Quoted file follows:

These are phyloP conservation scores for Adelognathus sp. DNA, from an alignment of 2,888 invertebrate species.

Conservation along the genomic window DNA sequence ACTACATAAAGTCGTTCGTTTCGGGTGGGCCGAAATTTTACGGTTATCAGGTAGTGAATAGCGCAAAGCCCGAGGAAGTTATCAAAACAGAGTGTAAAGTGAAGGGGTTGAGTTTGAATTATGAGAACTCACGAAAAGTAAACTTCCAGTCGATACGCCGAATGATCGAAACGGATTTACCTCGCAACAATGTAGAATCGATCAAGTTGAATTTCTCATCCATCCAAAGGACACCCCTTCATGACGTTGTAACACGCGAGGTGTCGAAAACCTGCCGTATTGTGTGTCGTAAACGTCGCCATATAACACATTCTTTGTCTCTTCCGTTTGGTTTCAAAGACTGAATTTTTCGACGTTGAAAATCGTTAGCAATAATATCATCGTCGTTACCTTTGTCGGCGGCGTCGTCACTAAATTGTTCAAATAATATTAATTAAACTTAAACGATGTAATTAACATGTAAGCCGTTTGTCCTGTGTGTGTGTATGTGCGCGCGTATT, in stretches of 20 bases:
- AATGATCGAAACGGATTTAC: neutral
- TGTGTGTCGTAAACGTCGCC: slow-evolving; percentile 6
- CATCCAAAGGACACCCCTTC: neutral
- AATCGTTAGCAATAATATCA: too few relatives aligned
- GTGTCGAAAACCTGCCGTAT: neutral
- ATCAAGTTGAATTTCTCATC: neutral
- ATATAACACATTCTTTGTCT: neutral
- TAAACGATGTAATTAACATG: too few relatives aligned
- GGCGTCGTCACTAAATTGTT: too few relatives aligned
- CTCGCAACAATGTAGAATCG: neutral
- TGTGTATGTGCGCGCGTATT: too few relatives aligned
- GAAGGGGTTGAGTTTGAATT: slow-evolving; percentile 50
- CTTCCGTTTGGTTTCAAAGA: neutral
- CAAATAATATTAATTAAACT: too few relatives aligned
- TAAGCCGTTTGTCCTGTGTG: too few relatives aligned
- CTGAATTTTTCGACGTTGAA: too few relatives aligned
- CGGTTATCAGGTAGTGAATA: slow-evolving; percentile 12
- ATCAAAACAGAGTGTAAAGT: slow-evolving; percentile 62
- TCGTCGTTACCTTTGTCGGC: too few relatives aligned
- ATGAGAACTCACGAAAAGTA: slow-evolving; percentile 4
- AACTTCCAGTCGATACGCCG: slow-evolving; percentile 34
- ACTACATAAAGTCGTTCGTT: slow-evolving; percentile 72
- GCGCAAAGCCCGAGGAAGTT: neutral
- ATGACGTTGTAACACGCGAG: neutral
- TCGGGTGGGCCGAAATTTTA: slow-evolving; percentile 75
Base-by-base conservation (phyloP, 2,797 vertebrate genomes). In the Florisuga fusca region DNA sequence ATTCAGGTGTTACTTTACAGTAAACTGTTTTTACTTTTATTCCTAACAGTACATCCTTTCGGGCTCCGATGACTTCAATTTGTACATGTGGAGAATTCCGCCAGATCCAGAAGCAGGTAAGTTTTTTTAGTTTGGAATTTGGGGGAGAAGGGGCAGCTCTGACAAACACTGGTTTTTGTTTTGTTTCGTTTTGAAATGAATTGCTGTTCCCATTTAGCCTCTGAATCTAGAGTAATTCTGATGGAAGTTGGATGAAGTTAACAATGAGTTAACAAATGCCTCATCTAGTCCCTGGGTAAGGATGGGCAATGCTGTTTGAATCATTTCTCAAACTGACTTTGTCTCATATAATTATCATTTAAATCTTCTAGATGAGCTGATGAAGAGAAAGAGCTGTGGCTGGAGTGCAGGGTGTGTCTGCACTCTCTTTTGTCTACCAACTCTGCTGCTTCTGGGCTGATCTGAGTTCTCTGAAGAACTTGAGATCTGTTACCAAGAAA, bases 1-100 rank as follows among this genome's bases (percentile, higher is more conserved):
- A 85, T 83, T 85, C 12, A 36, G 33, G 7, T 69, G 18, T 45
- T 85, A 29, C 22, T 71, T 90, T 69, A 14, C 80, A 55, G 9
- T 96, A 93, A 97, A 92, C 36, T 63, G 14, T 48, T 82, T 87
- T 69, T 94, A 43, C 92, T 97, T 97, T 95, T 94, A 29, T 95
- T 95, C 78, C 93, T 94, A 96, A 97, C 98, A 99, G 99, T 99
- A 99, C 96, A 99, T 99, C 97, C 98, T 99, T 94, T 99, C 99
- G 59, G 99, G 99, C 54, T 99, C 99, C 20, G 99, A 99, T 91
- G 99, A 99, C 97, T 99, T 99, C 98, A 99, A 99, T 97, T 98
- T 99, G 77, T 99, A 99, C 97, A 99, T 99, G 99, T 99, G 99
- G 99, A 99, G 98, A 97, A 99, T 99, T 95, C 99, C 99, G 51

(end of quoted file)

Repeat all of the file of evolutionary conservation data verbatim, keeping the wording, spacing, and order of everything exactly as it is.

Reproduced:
These are phyloP conservation scores for Adelognathus sp. DNA, from an alignment of 2,888 invertebrate species.

Conservation along the genomic window DNA sequence ACTACATAAAGTCGTTCGTTTCGGGTGGGCCGAAATTTTACGGTTATCAGGTAGTGAATAGCGCAAAGCCCGAGGAAGTTATCAAAACAGAGTGTAAAGTGAAGGGGTTGAGTTTGAATTATGAGAACTCACGAAAAGTAAACTTCCAGTCGATACGCCGAATGATCGAAACGGATTTACCTCGCAACAATGTAGAATCGATCAAGTTGAATTTCTCATCCATCCAAAGGACACCCCTTCATGACGTTGTAACACGCGAGGTGTCGAAAACCTGCCGTATTGTGTGTCGTAAACGTCGCCATATAACACATTCTTTGTCTCTTCCGTTTGGTTTCAAAGACTGAATTTTTCGACGTTGAAAATCGTTAGCAATAATATCATCGTCGTTACCTTTGTCGGCGGCGTCGTCACTAAATTGTTCAAATAATATTAATTAAACTTAAACGATGTAATTAACATGTAAGCCGTTTGTCCTGTGTGTGTGTATGTGCGCGCGTATT, in stretches of 20 bases:
- AATGATCGAAACGGATTTAC: neutral
- TGTGTGTCGTAAACGTCGCC: slow-evolving; percentile 6
- CATCCAAAGGACACCCCTTC: neutral
- AATCGTTAGCAATAATATCA: too few relatives aligned
- GTGTCGAAAACCTGCCGTAT: neutral
- ATCAAGTTGAATTTCTCATC: neutral
- ATATAACACATTCTTTGTCT: neutral
- TAAACGATGTAATTAACATG: too few relatives aligned
- GGCGTCGTCACTAAATTGTT: too few relatives aligned
- CTCGCAACAATGTAGAATCG: neutral
- TGTGTATGTGCGCGCGTATT: too few relatives aligned
- GAAGGGGTTGAGTTTGAATT: slow-evolving; percentile 50
- CTTCCGTTTGGTTTCAAAGA: neutral
- CAAATAATATTAATTAAACT: too few relatives aligned
- TAAGCCGTTTGTCCTGTGTG: too few relatives aligned
- CTGAATTTTTCGACGTTGAA: too few relatives aligned
- CGGTTATCAGGTAGTGAATA: slow-evolving; percentile 12
- ATCAAAACAGAGTGTAAAGT: slow-evolving; percentile 62
- TCGTCGTTACCTTTGTCGGC: too few relatives aligned
- ATGAGAACTCACGAAAAGTA: slow-evolving; percentile 4
- AACTTCCAGTCGATACGCCG: slow-evolving; percentile 34
- ACTACATAAAGTCGTTCGTT: slow-evolving; percentile 72
- GCGCAAAGCCCGAGGAAGTT: neutral
- ATGACGTTGTAACACGCGAG: neutral
- TCGGGTGGGCCGAAATTTTA: slow-evolving; percentile 75
Base-by-base conservation (phyloP, 2,797 vertebrate genomes). In the Florisuga fusca region DNA sequence ATTCAGGTGTTACTTTACAGTAAACTGTTTTTACTTTTATTCCTAACAGTACATCCTTTCGGGCTCCGATGACTTCAATTTGTACATGTGGAGAATTCCGCCAGATCCAGAAGCAGGTAAGTTTTTTTAGTTTGGAATTTGGGGGAGAAGGGGCAGCTCTGACAAACACTGGTTTTTGTTTTGTTTCGTTTTGAAATGAATTGCTGTTCCCATTTAGCCTCTGAATCTAGAGTAATTCTGATGGAAGTTGGATGAAGTTAACAATGAGTTAACAAATGCCTCATCTAGTCCCTGGGTAAGGATGGGCAATGCTGTTTGAATCATTTCTCAAACTGACTTTGTCTCATATAATTATCATTTAAATCTTCTAGATGAGCTGATGAAGAGAAAGAGCTGTGGCTGGAGTGCAGGGTGTGTCTGCACTCTCTTTTGTCTACCAACTCTGCTGCTTCTGGGCTGATCTGAGTTCTCTGAAGAACTTGAGATCTGTTACCAAGAAA, bases 1-100 rank as follows among this genome's bases (percentile, higher is more conserved):
- A 85, T 83, T 85, C 12, A 36, G 33, G 7, T 69, G 18, T 45
- T 85, A 29, C 22, T 71, T 90, T 69, A 14, C 80, A 55, G 9
- T 96, A 93, A 97, A 92, C 36, T 63, G 14, T 48, T 82, T 87
- T 69, T 94, A 43, C 92, T 97, T 97, T 95, T 94, A 29, T 95
- T 95, C 78, C 93, T 94, A 96, A 97, C 98, A 99, G 99, T 99
- A 99, C 96, A 99, T 99, C 97, C 98, T 99, T 94, T 99, C 99
- G 59, G 99, G 99, C 54, T 99, C 99, C 20, G 99, A 99, T 91
- G 99, A 99, C 97, T 99, T 99, C 98, A 99, A 99, T 97, T 98
- T 99, G 77, T 99, A 99, C 97, A 99, T 99, G 99, T 99, G 99
- G 99, A 99, G 98, A 97, A 99, T 99, T 95, C 99, C 99, G 51